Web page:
Recovery Glacier

Coordinates: 81°10′S 28°00′W / 81.167°S 28.000°W / -81.167; -28.000
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Recovery Glacier
Ice stream of Recovery Glacier
Map showing the location of Recovery Glacier
Map showing the location of Recovery Glacier
Location of Recovery Glacier in Antarctica
LocationCoats Land
Coordinates81°10′S 28°00′W / 81.167°S 28.000°W / -81.167; -28.000
Length60 nmi (111 km; 69 mi)
Width40 nmi (74 km; 46 mi)
TerminusEast Antarctic Ice Sheet

The Recovery Glacier (81°10′S 28°00′W / 81.167°S 28.000°W / -81.167; -28.000) is a glacier flowing west along the southern side of the Shackleton Range in Antarctica. First seen from the air and examined from the ground by the Commonwealth Trans-Antarctic Expedition in 1957, it was so named because of the recovery of the expedition's vehicles which repeatedly broke into bridged crevasses on this glacier during the early stages of the crossing of Antarctica. It is at least 100 km (60 mi) long and 64 km (40 mi) wide at its mouth.[1]

Dana Floricioiu and Irena Hajnsek of the German Aerospace Centre spoke on the radar data showing the interior of the Recovery Glacier at the IEEE Geoscience and Remote Sensing Symposium in Cape Town, South Africa, in July 2009. The data comes from the German public-private satellite Terrasar-X and when combined with Radarsat-1 shows the changes in the glacier over 11 years.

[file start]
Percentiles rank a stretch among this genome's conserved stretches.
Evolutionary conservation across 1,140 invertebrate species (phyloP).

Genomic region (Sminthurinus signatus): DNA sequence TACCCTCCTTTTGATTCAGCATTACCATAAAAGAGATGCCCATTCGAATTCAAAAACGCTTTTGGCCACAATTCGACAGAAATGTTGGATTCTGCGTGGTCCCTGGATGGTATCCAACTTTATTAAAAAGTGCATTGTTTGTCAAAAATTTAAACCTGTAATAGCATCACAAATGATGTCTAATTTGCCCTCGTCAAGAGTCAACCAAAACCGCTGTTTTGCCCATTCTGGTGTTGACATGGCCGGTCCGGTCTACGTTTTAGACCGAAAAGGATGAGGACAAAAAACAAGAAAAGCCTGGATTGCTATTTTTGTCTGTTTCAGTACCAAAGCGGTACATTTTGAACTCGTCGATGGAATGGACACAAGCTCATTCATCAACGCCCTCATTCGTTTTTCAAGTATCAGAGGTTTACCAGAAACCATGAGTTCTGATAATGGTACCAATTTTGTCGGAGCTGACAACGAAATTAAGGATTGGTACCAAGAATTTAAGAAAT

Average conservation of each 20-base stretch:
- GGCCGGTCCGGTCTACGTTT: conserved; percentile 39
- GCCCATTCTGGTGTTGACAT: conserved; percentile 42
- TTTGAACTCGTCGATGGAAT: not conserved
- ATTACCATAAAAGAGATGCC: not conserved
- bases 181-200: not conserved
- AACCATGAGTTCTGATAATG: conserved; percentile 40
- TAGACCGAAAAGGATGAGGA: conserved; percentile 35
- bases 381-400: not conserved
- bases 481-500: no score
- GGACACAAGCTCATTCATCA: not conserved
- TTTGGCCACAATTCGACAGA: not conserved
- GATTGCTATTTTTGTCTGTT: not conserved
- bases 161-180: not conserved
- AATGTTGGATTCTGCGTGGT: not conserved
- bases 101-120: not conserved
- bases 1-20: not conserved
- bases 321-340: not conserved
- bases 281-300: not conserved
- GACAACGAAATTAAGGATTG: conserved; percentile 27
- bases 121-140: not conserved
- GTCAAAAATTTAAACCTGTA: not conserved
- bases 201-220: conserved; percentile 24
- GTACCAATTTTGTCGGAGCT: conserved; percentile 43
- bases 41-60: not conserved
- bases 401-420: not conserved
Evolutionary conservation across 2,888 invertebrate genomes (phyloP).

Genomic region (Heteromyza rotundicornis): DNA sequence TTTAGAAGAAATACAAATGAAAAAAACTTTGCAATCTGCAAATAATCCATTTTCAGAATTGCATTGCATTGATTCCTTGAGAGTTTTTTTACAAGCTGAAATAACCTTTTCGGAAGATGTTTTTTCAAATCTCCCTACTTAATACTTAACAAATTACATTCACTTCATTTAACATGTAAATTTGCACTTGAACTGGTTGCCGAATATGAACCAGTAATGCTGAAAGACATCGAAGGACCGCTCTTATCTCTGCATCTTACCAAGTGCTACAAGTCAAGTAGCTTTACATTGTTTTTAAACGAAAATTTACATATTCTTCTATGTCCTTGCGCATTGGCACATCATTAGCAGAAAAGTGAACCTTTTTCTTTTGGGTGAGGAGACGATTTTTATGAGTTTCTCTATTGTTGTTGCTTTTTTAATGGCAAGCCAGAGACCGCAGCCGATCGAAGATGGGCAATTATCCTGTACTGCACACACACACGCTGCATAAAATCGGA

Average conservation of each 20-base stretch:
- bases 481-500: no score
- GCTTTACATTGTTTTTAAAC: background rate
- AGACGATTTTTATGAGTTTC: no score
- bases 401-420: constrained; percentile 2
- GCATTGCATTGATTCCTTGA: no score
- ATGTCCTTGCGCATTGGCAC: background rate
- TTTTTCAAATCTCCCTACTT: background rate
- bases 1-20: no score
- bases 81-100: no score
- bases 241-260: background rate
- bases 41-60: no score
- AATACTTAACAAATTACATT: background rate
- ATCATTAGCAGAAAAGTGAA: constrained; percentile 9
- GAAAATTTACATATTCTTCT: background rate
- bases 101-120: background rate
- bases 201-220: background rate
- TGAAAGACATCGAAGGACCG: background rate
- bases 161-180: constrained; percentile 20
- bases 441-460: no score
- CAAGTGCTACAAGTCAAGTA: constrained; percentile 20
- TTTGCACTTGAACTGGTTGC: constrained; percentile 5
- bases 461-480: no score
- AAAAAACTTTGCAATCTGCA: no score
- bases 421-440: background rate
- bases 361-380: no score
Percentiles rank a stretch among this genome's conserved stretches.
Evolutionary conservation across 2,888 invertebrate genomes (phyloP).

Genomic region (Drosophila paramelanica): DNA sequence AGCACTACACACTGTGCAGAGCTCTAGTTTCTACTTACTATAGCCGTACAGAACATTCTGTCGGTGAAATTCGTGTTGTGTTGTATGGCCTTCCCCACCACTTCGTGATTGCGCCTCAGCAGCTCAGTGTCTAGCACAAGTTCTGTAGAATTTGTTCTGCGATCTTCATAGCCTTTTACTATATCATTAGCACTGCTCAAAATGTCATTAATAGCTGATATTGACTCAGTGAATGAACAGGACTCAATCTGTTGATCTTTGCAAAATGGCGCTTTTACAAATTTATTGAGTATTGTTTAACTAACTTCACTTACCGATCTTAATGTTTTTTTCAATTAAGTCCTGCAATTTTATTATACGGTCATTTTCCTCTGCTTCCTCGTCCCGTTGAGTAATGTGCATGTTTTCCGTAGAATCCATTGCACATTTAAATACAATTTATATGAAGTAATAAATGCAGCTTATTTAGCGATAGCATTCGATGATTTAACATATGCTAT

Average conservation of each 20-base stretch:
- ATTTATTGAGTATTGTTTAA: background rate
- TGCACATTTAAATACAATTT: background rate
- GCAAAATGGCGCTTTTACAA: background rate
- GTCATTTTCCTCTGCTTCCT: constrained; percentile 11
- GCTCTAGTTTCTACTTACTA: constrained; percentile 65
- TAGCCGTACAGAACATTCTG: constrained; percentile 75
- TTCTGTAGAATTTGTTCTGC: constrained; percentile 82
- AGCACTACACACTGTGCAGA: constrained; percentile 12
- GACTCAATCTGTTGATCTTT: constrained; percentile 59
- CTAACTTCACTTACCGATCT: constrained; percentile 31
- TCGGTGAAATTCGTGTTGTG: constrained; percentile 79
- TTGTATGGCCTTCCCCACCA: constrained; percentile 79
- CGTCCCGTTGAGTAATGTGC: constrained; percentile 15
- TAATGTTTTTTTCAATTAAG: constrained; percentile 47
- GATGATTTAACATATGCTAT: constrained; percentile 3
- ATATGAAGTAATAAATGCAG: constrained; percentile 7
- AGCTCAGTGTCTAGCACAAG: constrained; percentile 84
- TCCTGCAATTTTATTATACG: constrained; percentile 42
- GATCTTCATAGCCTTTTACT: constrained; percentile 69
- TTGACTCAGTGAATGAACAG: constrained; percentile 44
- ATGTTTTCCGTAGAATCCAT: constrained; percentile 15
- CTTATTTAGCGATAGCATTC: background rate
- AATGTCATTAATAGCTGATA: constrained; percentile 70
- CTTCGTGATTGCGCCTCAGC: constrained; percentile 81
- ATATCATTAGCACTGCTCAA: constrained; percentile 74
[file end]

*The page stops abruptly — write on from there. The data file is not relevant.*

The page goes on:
The Recovery Ice Stream that drains part of the East Antarctic Ice Sheet into the glacier is nearly 800 km (500 mi) long and feeds the Filchner Ice Shelf over the Weddell Sea. The area contains four subglacial lakes,[2] causing the ice flow rate to vary dramatically, ranging between 2 and 50 meters per year. The ice stream drains about 35 billion tons of water and ice into the ocean each year,[3] while the entire East Antarctic ice sheet releases about 57 billion tons a year.[4]

The Blackwall Ice Stream joins Recovery Glacier between the Argentina Range and the Whichaway Nunataks.

See also[edit]


  1. ^ "Recovery Glacier, Antarctica". Geographical Names. Retrieved 25 January 2018.
  2. ^ "Antarctic 'pole of ignorance' finally addressed". 15 December 2016.
  3. ^ Scott, Michon. "The Role of Subglacial Lakes". National Aeronautics and Space Administration. Earth Observatory. Retrieved 17 April 2011.
  4. ^ Sample, Ian (22 November 2009). "World's largest ice sheet melting faster than expected". The Guardian. Retrieved 17 April 2011.